Images start to creep out of the screen in several parts of the exhibition. For instance, the grey walls throughout the gallery spaces appear to have come from the video projection that is part of Adorno’s Grey (2012), which is, amongst other things, an inconclusive examination of the walls in the lecture hall in which Theodor Adorno taught that may or may not have been painted grey. The video is screened in such a way as to occupy fractured, three-dimensional presence: as the conservationists in the footage chip away at the surface of Adorno’s wall, the film’s image is projected onto a wall that is already broken into pieces. This exposure of the physical infrastructure of the exhibition occurs throughout, with Brechtian gestures of anti-illusionistic presentation, sometimes inviting us to be literally behind the scenes, looking at the backs of screens.
The 2010 video essay In Free Fall is installed across three intersecting screens, prohibiting any complete view or unbroken linear sequence. Taking its cue from Sergei Tretyakov’s 1929 text The Biography of the Object (in which the Soviet writer argues that the traditional novel’s dependence on a central hero’s psychic interiority should be replaced by a narrative that follows an inanimate object), In Free Fall traces the ‘biography’ of a Boeing 707 through a convoluted web of movements, transitions and coincidences. The roving object and its detached image plot a constellation of tangentially related, ragmentary stories about how human lives and inanimate materials may be reassembled, reconfigured and recycled after they have been shattered into pieces in a (financial / plane) crash.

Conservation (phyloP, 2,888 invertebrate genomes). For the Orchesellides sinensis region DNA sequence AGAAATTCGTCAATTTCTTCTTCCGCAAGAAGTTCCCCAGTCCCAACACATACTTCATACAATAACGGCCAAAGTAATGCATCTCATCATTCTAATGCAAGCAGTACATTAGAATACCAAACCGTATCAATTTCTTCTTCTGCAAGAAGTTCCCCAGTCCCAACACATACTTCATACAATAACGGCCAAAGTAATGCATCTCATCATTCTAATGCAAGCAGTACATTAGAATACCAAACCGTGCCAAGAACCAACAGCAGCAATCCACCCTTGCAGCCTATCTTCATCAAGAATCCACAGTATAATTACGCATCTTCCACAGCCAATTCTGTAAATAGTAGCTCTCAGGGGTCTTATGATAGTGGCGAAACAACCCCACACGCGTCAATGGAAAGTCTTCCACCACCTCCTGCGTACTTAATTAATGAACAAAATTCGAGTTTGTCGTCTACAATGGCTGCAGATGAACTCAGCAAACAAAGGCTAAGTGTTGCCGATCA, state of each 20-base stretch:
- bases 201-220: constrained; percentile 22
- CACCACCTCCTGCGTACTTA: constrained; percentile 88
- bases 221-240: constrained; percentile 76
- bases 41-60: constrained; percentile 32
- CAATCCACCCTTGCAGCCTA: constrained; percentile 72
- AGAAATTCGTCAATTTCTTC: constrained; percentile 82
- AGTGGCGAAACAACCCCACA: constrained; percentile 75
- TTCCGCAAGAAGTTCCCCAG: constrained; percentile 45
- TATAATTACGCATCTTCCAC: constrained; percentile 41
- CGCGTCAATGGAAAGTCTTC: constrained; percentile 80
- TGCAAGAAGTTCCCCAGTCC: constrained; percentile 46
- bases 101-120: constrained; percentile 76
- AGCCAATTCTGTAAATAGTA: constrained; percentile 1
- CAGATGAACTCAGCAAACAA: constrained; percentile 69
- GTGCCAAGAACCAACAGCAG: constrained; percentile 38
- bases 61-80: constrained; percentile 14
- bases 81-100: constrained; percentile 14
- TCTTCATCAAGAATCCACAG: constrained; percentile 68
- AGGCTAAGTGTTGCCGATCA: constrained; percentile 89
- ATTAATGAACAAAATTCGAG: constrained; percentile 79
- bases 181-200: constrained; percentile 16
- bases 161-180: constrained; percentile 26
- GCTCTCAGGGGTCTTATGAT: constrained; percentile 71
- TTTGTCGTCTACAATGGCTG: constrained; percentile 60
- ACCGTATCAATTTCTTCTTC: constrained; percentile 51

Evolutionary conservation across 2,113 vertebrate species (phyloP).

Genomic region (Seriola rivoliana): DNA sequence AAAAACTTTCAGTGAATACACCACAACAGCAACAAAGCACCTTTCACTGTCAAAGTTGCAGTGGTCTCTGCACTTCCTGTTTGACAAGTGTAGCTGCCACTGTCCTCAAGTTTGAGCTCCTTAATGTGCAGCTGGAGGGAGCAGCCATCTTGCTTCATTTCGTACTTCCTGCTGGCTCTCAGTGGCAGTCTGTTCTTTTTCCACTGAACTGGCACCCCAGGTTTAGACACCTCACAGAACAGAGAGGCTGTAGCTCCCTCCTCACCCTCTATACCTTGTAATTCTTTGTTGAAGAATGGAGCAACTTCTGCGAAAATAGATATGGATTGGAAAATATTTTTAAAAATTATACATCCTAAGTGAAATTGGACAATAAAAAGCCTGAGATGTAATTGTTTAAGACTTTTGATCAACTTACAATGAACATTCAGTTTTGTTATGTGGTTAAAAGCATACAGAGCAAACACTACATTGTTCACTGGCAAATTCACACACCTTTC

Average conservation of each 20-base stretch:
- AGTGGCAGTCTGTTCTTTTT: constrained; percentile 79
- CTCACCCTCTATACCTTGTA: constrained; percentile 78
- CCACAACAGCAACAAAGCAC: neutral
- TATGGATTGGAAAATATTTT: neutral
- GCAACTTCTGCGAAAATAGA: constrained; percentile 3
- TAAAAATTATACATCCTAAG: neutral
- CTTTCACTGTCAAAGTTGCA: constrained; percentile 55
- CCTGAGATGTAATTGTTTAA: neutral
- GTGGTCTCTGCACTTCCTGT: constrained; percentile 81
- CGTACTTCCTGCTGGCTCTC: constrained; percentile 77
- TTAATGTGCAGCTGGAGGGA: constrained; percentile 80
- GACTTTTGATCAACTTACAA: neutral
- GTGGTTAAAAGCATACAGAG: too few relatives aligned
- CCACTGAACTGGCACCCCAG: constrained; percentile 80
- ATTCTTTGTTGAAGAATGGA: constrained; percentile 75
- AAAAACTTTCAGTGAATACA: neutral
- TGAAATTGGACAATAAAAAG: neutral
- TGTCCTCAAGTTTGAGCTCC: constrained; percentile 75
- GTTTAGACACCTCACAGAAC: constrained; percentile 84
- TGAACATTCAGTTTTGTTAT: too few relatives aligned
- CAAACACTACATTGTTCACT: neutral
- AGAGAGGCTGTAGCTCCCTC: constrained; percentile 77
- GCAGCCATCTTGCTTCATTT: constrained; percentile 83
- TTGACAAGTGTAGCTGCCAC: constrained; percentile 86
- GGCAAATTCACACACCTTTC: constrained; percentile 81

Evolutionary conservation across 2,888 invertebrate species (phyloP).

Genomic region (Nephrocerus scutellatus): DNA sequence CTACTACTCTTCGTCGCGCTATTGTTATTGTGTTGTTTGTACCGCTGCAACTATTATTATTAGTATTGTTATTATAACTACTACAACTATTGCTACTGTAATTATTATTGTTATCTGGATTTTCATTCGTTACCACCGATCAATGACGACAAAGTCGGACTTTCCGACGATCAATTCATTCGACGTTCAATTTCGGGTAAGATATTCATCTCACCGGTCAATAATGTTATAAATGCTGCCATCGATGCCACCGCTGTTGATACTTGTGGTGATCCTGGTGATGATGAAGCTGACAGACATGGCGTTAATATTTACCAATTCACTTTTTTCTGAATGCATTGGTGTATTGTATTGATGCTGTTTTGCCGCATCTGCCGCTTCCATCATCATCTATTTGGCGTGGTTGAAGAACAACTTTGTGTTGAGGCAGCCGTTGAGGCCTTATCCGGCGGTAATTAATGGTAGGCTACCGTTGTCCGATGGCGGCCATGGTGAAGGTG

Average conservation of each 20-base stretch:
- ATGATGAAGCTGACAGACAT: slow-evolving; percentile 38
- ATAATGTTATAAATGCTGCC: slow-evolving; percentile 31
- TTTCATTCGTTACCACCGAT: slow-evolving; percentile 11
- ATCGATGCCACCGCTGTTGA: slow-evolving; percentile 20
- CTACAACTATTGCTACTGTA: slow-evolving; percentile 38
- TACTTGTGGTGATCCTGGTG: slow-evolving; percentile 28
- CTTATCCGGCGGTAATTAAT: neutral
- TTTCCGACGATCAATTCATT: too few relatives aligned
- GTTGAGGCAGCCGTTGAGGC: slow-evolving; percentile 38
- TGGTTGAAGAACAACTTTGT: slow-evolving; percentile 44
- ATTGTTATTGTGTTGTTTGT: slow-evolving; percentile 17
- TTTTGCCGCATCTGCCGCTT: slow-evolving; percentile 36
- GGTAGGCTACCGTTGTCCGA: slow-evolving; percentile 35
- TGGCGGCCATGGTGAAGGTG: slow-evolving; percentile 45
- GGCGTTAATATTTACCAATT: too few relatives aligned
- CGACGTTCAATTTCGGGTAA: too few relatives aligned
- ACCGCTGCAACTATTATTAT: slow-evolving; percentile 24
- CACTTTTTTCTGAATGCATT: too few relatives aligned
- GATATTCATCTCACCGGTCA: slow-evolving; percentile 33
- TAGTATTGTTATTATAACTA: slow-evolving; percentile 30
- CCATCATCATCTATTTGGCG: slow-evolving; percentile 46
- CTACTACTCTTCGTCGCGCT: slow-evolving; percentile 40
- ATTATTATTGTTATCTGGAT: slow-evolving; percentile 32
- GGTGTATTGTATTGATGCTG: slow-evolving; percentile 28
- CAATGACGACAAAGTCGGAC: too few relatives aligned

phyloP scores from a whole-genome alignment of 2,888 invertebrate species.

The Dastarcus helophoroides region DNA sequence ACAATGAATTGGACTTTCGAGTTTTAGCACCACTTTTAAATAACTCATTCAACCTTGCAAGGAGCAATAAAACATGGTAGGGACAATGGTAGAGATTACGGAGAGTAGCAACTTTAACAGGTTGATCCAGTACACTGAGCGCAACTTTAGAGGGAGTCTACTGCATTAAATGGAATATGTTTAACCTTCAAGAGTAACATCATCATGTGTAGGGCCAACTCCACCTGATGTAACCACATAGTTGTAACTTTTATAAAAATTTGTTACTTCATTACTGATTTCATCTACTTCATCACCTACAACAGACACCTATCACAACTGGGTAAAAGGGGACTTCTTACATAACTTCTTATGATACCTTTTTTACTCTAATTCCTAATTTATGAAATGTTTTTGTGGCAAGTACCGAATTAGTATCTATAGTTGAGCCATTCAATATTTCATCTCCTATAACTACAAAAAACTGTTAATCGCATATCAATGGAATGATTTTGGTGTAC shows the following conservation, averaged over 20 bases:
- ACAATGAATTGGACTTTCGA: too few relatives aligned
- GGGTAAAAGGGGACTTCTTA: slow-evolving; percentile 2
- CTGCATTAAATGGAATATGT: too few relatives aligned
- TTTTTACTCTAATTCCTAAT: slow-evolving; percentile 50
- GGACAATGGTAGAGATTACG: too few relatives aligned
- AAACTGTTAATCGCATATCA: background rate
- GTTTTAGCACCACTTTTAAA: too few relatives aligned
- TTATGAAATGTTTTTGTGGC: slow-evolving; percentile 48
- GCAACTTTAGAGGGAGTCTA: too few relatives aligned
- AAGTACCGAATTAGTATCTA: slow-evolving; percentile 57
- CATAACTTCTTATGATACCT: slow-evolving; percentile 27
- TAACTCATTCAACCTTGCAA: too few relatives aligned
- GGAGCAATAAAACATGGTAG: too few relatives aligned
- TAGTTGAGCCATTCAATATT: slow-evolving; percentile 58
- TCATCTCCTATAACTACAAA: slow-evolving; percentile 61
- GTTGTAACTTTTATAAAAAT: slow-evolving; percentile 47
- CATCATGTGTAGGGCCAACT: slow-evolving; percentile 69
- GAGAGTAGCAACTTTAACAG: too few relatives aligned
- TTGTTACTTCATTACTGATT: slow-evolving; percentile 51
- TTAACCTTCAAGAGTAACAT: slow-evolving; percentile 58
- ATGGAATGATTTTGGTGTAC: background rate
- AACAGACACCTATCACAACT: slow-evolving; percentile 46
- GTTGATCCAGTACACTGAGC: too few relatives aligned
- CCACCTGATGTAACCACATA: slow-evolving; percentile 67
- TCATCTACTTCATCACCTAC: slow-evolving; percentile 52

In Steyerl’s most recent video, Liquidity Inc. (2014), the main character is water. It takes various configurations and possible manifestations – as oceans, eyeballs, touchscreens, leaks, drinks, rainbows, ice, waves, floods, vapour, torrents and tsunamis. It arrives on this planet as an alien presence, and it forms migratory paths between Vietnam and California; it flows through us as blood, sweat and tears, and it appears as animated digital versions of Katsushika Hokusai’s woodblock print The Great Wave (c. 1830) on Tumblr. It also carries us through liquid assets, corporate liquidation and – for the artist, while she is in the process of making the video – an evaporating budget. ‘Water can flow – and it can crash’, Bruce Lee repeats in the voiceover, ‘be formless, shapeless, like water.’
It is a mark of their own fluid strength that Steyerl’s works don’t always lend themselves well to summary or overview – or, to a certain extent, to an exhibition review. As with the witty, writhing prose of her essays, her image-based works describe and embody a world of incompletion and open-ended variation. ‘Too Much World’ reminds us that her ideas cannot be surveyed from a single, stable vantage point. It is to their credit that much is necessarily left out of any attempted retrospective or review.